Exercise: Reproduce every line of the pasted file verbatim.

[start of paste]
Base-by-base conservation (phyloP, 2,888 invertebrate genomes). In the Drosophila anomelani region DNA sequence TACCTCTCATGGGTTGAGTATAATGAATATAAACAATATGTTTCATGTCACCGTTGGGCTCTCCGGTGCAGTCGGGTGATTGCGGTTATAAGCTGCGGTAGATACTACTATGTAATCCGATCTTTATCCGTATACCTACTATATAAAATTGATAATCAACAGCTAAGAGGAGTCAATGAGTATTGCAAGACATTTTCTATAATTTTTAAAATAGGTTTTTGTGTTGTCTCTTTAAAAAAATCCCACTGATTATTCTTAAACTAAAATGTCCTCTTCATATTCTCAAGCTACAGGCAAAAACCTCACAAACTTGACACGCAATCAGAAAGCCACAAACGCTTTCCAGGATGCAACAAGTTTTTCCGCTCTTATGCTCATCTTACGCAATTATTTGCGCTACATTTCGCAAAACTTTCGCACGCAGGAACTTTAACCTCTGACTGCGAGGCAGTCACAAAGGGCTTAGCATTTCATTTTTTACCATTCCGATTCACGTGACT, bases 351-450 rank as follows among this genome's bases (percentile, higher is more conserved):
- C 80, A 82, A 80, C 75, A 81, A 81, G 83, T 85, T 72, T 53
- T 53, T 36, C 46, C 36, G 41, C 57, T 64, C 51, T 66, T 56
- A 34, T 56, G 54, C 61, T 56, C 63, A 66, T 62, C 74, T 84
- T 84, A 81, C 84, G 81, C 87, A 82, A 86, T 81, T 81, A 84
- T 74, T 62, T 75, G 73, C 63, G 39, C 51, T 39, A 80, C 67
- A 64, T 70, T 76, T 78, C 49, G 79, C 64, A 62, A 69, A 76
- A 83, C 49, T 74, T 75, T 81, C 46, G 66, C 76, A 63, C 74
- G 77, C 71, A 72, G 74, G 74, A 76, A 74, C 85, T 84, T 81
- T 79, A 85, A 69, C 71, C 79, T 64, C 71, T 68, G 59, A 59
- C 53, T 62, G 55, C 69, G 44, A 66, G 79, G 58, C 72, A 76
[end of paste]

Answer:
Base-by-base conservation (phyloP, 2,888 invertebrate genomes). In the Drosophila anomelani region DNA sequence TACCTCTCATGGGTTGAGTATAATGAATATAAACAATATGTTTCATGTCACCGTTGGGCTCTCCGGTGCAGTCGGGTGATTGCGGTTATAAGCTGCGGTAGATACTACTATGTAATCCGATCTTTATCCGTATACCTACTATATAAAATTGATAATCAACAGCTAAGAGGAGTCAATGAGTATTGCAAGACATTTTCTATAATTTTTAAAATAGGTTTTTGTGTTGTCTCTTTAAAAAAATCCCACTGATTATTCTTAAACTAAAATGTCCTCTTCATATTCTCAAGCTACAGGCAAAAACCTCACAAACTTGACACGCAATCAGAAAGCCACAAACGCTTTCCAGGATGCAACAAGTTTTTCCGCTCTTATGCTCATCTTACGCAATTATTTGCGCTACATTTCGCAAAACTTTCGCACGCAGGAACTTTAACCTCTGACTGCGAGGCAGTCACAAAGGGCTTAGCATTTCATTTTTTACCATTCCGATTCACGTGACT, bases 351-450 rank as follows among this genome's bases (percentile, higher is more conserved):
- C 80, A 82, A 80, C 75, A 81, A 81, G 83, T 85, T 72, T 53
- T 53, T 36, C 46, C 36, G 41, C 57, T 64, C 51, T 66, T 56
- A 34, T 56, G 54, C 61, T 56, C 63, A 66, T 62, C 74, T 84
- T 84, A 81, C 84, G 81, C 87, A 82, A 86, T 81, T 81, A 84
- T 74, T 62, T 75, G 73, C 63, G 39, C 51, T 39, A 80, C 67
- A 64, T 70, T 76, T 78, C 49, G 79, C 64, A 62, A 69, A 76
- A 83, C 49, T 74, T 75, T 81, C 46, G 66, C 76, A 63, C 74
- G 77, C 71, A 72, G 74, G 74, A 76, A 74, C 85, T 84, T 81
- T 79, A 85, A 69, C 71, C 79, T 64, C 71, T 68, G 59, A 59
- C 53, T 62, G 55, C 69, G 44, A 66, G 79, G 58, C 72, A 76